The category we really got wrong in our original prediction was the groups. I will say in our defence that this was arguably the hardest one to get right because three out of the four acts had been manufactured at the audition stage, thus giving us less to go on. Nonetheless, our assessment that Nu Vibe would do best of the new bands in sixth place, based on the coverage given them at bootcamp, proved very wide of the mark.
Kitty Brucknell did however fulfil our prediction of seventh place. I had put her in this spot to accentuate the analogies with Katie Waissel, who finished in that position last year. The polarising but headline-generating figure needs to hang around reasonably long for the purposes of tabloid coverage before being jettisoned when the competition really hots up. The Katie Waissel Memorial Spot theory will probably inform my prediction next year too.
Sophie Habibis was in eighth place in our list, and ultimately finished a little lower. We were more uncertain on Sophie than anyone else because of the lack of coverage she had received at the audition stage. Sophie’s journey remains one of the bigger head-scratchers. Kept in over apparent contenders Melanie McCabe and Jade Richards at judges’ houses, and Amelia Lily in week one, she was then shown no interest by producers from week 3. One possible answer is that her public vote when in the penultimate slot in week 2 may have shown she was failing to gain any traction.
In ninth place we put eventual fourth Misha B. We were concerned right from the start that, “the general public finds a strong young black woman, especially one who is rapping at them, a little intimidating”. Bullygate unfortunately tapped into this notion, seeing her endure the bottom 2 as soon as week 4. That she eventually got as far as she did is testament to how far producers can get even those acts which seem to generate plenty of public antipathy.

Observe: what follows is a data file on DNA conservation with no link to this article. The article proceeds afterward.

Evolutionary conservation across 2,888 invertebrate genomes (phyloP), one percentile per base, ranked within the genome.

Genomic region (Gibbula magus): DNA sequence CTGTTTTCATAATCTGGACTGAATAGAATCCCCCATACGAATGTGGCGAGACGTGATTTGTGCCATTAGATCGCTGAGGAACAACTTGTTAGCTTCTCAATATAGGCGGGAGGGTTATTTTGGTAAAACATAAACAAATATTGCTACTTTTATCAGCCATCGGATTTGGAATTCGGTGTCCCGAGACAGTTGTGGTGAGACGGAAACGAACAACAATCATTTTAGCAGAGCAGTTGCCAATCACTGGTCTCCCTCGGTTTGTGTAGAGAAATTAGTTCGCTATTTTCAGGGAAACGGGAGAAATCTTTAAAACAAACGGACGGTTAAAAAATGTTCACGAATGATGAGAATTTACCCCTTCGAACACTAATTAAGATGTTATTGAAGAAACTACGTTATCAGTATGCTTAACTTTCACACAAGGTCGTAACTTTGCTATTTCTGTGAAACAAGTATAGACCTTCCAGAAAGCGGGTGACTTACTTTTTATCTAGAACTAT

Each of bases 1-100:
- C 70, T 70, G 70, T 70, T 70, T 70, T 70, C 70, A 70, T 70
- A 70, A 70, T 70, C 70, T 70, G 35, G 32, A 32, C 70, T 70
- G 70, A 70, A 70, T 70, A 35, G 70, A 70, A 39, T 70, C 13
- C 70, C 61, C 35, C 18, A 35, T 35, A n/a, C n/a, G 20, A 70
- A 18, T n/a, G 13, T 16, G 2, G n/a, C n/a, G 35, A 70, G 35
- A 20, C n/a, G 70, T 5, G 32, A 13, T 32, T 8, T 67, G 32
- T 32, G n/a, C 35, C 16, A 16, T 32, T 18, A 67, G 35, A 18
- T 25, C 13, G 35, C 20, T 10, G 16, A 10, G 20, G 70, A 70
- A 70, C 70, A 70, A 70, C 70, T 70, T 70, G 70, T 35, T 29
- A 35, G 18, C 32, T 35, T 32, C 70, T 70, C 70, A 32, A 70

In tenth we placed Johnny Robinson on the basis that his schtick would be entertaining and useful to producers for a few weeks before it would be put to bed. Of course, after his week 3 rendition of ‘I Believe in a Thing Called Love’, it looked as if it may get him very much further, but producers had other ideas and managed to kill off the cult figure within the next few weeks.
We were guilty of underestimating Craig Colton by predicting a finishing position of eleventh for the Kirkby boy. His week 1 ‘Jar of Hearts’ may not have persuaded us he was going to win, but it showed that there was more there than we had previously given him credit for. Craig looked set for a very high finish until producers did all they could to get rid of him in week 7, resulting in a sixth place finish.
Our biggest blind spot of all is obviously that of Little Mix, who we had down in a lowly thirteenth. This was based on a couple of things: the poor record of girlbands; the difficulties faced by groups manufactured at the audition stage; and the sense that they didn’t look like your normal girlband. The latter ended up being one of their strengths, something which we were still blind to even after week 4, by which time plenty of our commenters were trying to put us right on their prospects.
Before the first live show, however, most of our commenters also had the girls down as also-rans in their 1-16 lists, which was hardly surprising given that they were initial favourites to be first eliminated before the week 1 twist was announced. The notable exception even at this early stage was fiveleaves, who if we had a Sofabet Crystal Ball Award, would win it for standing out from the crowd and putting the girls at number three in his top four prediction.
Our other also-rans included Sami Brookes (we predicted 12th), James Michael (14th), The Risk (15th) and Jonjo Kerr (16th). Of those, only The Risk looked like they might seriously embarrass us after an excellent week 1 performance saw their odds plummet. It was to be their high point, however, and who knew that by the time they finished bottom of the public vote in week 5, it would be with Nu Vibe’s Ashford among them.
It’s a reminder that a lot of water flowed under the bridge since those initial predictions were made – the tears of so many contestants shafted by producers for starters. Who surprised or disappointed you most compared to what you foresaw back in early October, and what lessons have you learnt when it comes to approaching future series of X Factor? Do let us know in the comments section below.